Somalia Crisis Response Plan 2021

Last updated: February 18 2021
Funding required
People in need
People Targeted

IOM Vision

IOM Somalia aims to save lives, alleviate suffering and maintain human dignity through the delivery of frontline services to crisis-affected populations, while steadily developing models and partnerships for longer-term recovery and migration governance. IOM is strategically well-placed to operationalise the humanitarian-development-peace nexus through its vast portfolio. IOM aims to catalyse programming from multiple units to provide more holistic support to communities in a way that reinforces government legitimacy and enables the government to deliver services.

Save lives and respond to needs through humanitarian assistance and protection

Funding required
People Targeted
Entities Targeted
Internal migrant, Internally displaced person, International migrant, Local population / community, Refugee
Primary target groups
Description of People and Entities Targeted

Internally displaced persons (IDPs) and crisis and climate-affected populations including vulnerable host communities, returnees, and migrants.

Camp coordination and camp management

IOM will continue CCCM activities in Baidoa, Dollow and Kismayo. Activities include:

  • Coordinate the delivery of multisectoral services in sites by representing CCCM in relevant coordination forums;
  • Conduct site verifications on a quarterly basis, map the services available in sites, and monitor service delivery in sites;
  • Improve the living conditions of displaced people by supporting community-led site maintenance activities to ensure the upkeep of sites;
  • Conduct safety audits to identify areas of high protection risk and implement emergency sites improvement projects to minimize protection risks and ensure safety in sites;
  • In coordination with the local authorities and protection actors, develop new land for the relocation of displaced people and facilitate decongestion activities to attain minimum living standards for IDPs;
  • Strengthen community self-management and access to information for displaced populations by supporting diverse and inclusive governance structures;
  • Provide capacity building to existing governance structures on CCCM and related principles;
  • Provide community spaces for management committees;
  • Operate timely and responsive feedback and complaint mechanisms - accessible at help desks in community centres through outreach teams or via a toll-free hotline. 
Funding required
Plan types

Health support

In 2021, IOM will support the operation of 33 fixed health care facilities with integrated community outreach and expand 18 mobile teams in targeted areas, many of which are in hard-to-reach, remote, or conflict-affected areas with limited or no health actors, which results in the population not having access to basic life-saving health services. Health services will be provided in line with the national Essential Package of Health Services (EPHS) framework for service delivery. Activities include:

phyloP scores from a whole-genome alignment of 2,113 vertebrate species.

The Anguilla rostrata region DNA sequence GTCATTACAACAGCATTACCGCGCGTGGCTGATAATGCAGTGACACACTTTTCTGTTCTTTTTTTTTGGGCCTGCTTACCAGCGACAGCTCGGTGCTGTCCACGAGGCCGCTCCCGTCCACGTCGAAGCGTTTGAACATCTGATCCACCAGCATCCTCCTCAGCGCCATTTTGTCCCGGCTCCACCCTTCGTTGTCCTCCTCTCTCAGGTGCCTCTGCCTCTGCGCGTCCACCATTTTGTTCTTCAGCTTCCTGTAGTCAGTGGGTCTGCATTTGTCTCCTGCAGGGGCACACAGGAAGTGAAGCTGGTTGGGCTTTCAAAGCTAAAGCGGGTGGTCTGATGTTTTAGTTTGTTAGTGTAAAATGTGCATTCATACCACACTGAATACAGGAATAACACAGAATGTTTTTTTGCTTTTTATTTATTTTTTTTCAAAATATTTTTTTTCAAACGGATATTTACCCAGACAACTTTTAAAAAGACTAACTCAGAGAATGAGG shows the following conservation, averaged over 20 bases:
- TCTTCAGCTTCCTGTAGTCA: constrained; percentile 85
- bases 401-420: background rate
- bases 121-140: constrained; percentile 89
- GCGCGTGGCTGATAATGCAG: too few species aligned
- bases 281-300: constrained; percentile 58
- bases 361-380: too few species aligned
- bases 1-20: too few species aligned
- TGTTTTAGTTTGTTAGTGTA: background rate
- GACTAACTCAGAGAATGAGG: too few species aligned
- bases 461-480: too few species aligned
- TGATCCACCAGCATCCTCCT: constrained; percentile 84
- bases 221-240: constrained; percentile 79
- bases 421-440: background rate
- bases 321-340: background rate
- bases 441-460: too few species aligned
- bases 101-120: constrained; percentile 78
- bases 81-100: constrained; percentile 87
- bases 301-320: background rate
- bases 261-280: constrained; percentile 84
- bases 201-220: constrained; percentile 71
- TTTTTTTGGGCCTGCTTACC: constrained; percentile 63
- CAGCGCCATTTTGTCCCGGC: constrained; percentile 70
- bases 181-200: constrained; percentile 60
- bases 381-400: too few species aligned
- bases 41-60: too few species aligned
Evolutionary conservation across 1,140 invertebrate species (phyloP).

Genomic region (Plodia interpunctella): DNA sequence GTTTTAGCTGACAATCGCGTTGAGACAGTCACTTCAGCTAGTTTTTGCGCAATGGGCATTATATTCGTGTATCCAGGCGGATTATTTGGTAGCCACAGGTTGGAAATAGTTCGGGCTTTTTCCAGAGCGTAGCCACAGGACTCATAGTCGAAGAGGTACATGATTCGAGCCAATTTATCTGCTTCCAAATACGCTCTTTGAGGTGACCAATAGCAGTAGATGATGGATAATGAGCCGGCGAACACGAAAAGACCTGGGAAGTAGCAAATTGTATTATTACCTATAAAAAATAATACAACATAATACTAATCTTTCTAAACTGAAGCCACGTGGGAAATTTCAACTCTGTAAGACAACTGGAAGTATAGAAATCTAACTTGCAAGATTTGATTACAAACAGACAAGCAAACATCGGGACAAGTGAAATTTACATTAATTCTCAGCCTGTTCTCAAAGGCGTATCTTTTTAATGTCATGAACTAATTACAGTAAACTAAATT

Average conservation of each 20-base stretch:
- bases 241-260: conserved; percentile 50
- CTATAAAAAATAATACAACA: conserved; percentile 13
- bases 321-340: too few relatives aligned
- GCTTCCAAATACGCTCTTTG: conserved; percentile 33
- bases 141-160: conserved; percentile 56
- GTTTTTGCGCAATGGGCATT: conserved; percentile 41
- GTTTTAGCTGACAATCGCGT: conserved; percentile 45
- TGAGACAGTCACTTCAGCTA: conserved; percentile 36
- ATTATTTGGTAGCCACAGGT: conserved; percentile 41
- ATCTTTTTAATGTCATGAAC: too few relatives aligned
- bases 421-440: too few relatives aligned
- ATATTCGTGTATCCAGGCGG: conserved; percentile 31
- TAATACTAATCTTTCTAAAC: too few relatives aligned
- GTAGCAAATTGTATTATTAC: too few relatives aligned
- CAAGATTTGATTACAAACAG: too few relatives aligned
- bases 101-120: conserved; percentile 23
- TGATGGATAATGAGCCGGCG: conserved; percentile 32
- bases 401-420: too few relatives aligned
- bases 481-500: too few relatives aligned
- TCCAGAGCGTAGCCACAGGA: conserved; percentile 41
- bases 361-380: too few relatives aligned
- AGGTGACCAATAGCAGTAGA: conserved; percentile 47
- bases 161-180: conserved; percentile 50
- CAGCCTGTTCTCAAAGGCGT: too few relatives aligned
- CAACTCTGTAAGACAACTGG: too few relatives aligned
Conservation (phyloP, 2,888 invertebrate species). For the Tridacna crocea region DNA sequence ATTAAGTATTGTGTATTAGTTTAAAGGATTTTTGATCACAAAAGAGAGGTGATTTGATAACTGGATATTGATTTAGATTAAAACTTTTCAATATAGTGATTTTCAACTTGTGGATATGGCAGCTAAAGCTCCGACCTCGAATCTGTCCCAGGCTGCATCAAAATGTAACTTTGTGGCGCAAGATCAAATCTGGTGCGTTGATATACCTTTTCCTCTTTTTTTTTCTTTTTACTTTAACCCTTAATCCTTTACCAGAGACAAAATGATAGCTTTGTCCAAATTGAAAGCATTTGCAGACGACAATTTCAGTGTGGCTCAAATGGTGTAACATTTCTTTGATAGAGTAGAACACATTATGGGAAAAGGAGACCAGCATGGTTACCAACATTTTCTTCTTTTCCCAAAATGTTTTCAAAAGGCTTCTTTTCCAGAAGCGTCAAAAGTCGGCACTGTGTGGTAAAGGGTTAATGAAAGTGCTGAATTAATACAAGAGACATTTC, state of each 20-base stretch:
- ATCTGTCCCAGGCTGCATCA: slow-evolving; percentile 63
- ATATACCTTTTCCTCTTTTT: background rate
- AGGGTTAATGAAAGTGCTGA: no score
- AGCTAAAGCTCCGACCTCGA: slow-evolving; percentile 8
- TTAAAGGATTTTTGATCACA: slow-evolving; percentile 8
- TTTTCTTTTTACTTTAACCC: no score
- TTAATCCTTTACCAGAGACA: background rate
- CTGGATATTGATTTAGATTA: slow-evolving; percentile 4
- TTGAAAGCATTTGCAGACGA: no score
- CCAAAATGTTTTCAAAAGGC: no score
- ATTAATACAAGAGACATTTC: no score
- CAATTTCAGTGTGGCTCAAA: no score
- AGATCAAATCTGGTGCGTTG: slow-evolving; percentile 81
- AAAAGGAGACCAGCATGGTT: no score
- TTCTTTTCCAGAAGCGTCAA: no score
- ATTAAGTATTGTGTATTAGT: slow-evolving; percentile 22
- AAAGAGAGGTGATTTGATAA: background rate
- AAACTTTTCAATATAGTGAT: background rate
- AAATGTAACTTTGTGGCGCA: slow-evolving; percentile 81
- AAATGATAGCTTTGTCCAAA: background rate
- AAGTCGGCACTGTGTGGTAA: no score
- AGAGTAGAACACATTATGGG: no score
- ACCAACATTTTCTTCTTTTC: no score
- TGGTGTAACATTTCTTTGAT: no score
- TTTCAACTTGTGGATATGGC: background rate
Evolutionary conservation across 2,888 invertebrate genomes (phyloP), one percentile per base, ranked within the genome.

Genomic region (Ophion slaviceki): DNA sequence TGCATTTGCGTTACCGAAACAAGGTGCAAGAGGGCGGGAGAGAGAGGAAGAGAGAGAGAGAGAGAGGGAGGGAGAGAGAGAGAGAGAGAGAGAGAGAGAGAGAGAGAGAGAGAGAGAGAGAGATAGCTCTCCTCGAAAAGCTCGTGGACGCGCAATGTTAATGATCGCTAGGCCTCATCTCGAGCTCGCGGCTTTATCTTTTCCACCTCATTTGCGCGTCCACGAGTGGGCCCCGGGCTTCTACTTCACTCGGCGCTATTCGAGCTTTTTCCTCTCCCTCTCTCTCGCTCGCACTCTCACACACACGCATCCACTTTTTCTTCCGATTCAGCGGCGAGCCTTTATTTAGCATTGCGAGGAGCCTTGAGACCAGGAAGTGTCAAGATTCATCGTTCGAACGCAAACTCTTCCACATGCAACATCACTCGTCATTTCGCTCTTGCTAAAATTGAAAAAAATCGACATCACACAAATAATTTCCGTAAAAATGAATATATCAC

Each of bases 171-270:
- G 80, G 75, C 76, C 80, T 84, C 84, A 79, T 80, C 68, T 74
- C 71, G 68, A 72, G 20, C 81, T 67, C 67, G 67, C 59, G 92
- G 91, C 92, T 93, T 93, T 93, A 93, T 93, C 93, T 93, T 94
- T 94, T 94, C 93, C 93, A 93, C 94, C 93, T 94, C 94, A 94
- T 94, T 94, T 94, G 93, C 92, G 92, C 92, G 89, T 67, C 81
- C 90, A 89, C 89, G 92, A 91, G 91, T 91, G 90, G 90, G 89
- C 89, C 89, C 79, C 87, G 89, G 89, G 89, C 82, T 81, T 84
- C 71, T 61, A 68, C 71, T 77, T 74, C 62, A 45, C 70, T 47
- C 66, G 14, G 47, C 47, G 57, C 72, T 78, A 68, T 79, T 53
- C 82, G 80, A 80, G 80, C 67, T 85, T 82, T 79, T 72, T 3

• Strengthen the capacity of health workers to ensure the delivery of high-quality medical service through the provision of trainings; 

  • Support basic infrastructure rehabilitation and renovation to existing health facilities to ensure health facility functionality and a safe environment; 

  • Preposition essential medicines, medical supplies, medical equipment, personal protective equipment and infection prevention and control supplies to ensure uninterrupted supply in the event of an emergency; 

  • Support mass vaccination at the entrance points to IDP sites, thus increasing immunization coverage and reducing outbreaks of communicable diseases; 

  • Facilitate the deployment of rapid response teams at key points of entry to enhance surveillance at points of entry through screening and referrals in the event of a public health emergency; 

  • Provide maternal health care and newborn care, including safe deliveries, emergency obstetric, and sexual and reproductive health services; 

  • Provide health education at the health facilities and during mobile and outreach sessions. 

Funding required
Plan types

Basic needs, including food

To address the predisposing factors, activities include: 

  • Integrate nutrition activities in 21 static and 13 mobile teams across Somalia (Puntland - Sanaag, South West State - Baidoa, Jubbaland - Kismayu, Gedo and Afmadow, and Somaliland - Sanaag region- Ceel-Aweyn.);

  • Ensure mothers and Infant and Young Child Feeding (IYCF) key influencers are given the necessary information on IYCF in Emergencies (IYCF-E); 

  • Provide supplementation Vitamin A to children under-five; 

  • Screen Pregnant and Lactating Women (PLW) and refer them to the nearest Targeted Supplementary Feeding Program (TSFP) providers;

  • Conduct SMART and IYCF surveys, to support and strengthen the surveillance and monitoring system in the country. 

  • Ensure the prepositioning of Ready-to-Use Therapeutic Food (RUTF) in coordination and partnership with UNICEF. 

  • Train and build the capacity of local staff on the management of acute malnutrition. 

  • Implement the Mother Mid-Upper Arm Circumference (MUAC) project so that mothers are equipped with the necessary information on identifying malnutrition and referring to the nearest health centre. 

IOM will continue to coordinate with cluster stakeholders and local authorities to avoid disruption and duplication of activities. IOM will implement these activities with the Ministry of Health.